Error during command authentication.

Error - unable to initiate communication with LISTSERV (errno=10061, phase=CONNECT, target=127.0.0.1:2306). The server is probably not started. LISTSERV 16.0 - TSE Archives

Print

Print


I assume the source for that "information" is Emily herself.
Any sources for Eliot's side of the question?

P.
----- Original Message ----- 
From: "Nancy Gish" <[log in to unmask]>
To: <[log in to unmask]>
Sent: Friday, June 15, 2007 8:25 AM
Subject: Re: New England Ladies


> According to Gordon, "Eliot claimed that before he left for Europe in
> 1914 he told Emily Hale that he was in love with her.  He said that he
> had no reason to believe, from the way in which his declaration was
> received, that his feelings were returned 'in any degree whatever'." But
> they had a relationship:  he sent her roses via Aiken.  He kept in touch
> with her when he was in Oxford, just before he married Vivien.  And then
> he renewed it with visits, letters, autographed copies of his work, a
> shared visit to Burnt Norton that he wrote of as a moment of
> illumination.  And in 1914 a young lady was expected to be modest and
> non-expressive.  Not knowing what 1911 has to do with it is not knowing
> history.  That she sustained the correspondence and visited him was more
> than an acceptance later.  At any rate, he made the avowal of love; she
> had every reason to expect it to mean what it said.
>
> Nancy
>
>
>
>
> Yes, saying he was in love was in effect a proposal of marriage. Emily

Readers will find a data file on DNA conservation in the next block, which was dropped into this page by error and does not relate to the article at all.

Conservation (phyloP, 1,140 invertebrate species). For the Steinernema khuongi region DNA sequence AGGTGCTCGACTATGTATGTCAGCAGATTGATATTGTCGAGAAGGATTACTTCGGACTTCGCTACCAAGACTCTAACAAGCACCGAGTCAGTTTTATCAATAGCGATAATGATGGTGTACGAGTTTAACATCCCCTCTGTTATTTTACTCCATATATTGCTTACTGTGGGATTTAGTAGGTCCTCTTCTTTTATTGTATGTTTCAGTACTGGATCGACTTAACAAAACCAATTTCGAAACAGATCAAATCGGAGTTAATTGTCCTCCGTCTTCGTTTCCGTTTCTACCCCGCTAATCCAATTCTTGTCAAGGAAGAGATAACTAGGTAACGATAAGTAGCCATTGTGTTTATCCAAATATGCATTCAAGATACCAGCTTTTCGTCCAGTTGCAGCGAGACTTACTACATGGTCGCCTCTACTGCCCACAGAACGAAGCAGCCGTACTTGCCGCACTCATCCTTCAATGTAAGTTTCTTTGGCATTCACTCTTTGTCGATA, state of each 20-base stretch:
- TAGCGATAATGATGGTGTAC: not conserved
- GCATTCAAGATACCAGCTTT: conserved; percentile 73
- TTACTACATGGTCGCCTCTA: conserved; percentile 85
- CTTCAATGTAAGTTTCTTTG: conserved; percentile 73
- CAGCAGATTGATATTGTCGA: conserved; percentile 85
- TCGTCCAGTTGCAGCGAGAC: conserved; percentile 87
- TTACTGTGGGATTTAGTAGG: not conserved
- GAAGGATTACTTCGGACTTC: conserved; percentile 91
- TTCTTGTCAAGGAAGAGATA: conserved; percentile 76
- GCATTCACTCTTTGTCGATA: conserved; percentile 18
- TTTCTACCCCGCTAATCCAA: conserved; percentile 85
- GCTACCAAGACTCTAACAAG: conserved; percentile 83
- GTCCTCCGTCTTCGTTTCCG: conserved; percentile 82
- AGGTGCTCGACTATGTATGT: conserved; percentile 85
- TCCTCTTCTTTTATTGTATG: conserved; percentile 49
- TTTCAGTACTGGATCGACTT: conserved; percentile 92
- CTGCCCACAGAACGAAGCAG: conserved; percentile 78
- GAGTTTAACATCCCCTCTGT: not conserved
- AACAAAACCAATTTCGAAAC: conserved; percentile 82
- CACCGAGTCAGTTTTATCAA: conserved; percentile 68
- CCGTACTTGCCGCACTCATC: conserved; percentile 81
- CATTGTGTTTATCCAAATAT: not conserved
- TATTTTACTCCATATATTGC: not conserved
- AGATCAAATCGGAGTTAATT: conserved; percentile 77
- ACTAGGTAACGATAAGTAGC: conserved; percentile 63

> and Tom were both members of upper-class Boston families whose relatives
> no doubt knew each other socially and perhaps in business as well. The
> families would have been aware of the situation and so Tom's defection
> would have involved their censure. Emily had the social code of her
> class as reinforcement for her trust in Eliot. Diana
>
> Nancy wrote: "As I said, there is no analogy.  In 1911, if a man said he
> was in love,
> it was to be trusted.  That was the point of those words.  And it is
> frankly disgraceful to say that when a man betrays trust the woman is
> just silly.  It is outrageous.
> Nancy"
>
> >>> Kate Troy <[log in to unmask]> 06/14/07 8:06 PM >>>
>
> By the way, Nancy, Annette was also a New England lady.
>
> As I remember, Annette had a good job and received promotions, etc. She
>
> owned a nice home. Emily waited all of those years, instead of pursuing
> her
> happiness with a man who wanted to be with her.  I imagine that Emily
> used  to cry
> at Christmas and Thanksgiving and on her birthday, etc., just as
> Annette used
> to do.
>
> In a message dated 6/14/2007 7:40:01 P.M. Eastern Daylight Time,
> [log in to unmask] writes:
>
> Emily  Hale was a very accomplished, intelligent woman who was also a
> New
> England  lady in 1911 when she and TSE met--well before the married Viv.
>
> When they  started writing and seeing each other, Viv had been put in
> an
> institution.  Hale did not just meet a married man and "see"  him.
> There
> is no analogy at all.  She was not remotely silly or  naive.
>
> Nancy
>
>
>
>
>
> ************************************** See what's free at
> http://www.aol.com.
>
>
>
>
> --------------------------------------------------------------------------
------
> Hotmail to go? Get your Hotmail, news, sports and much more!
>
> >>> Diana Manister <[log in to unmask]> 06/15/07 10:13 AM >>>
>
>
> -- 
> No virus found in this incoming message.
> Checked by AVG Free Edition.
> Version: 7.5.472 / Virus Database: 269.8.17/850 - Release Date: 6/15/2007
11:31 AM
>
>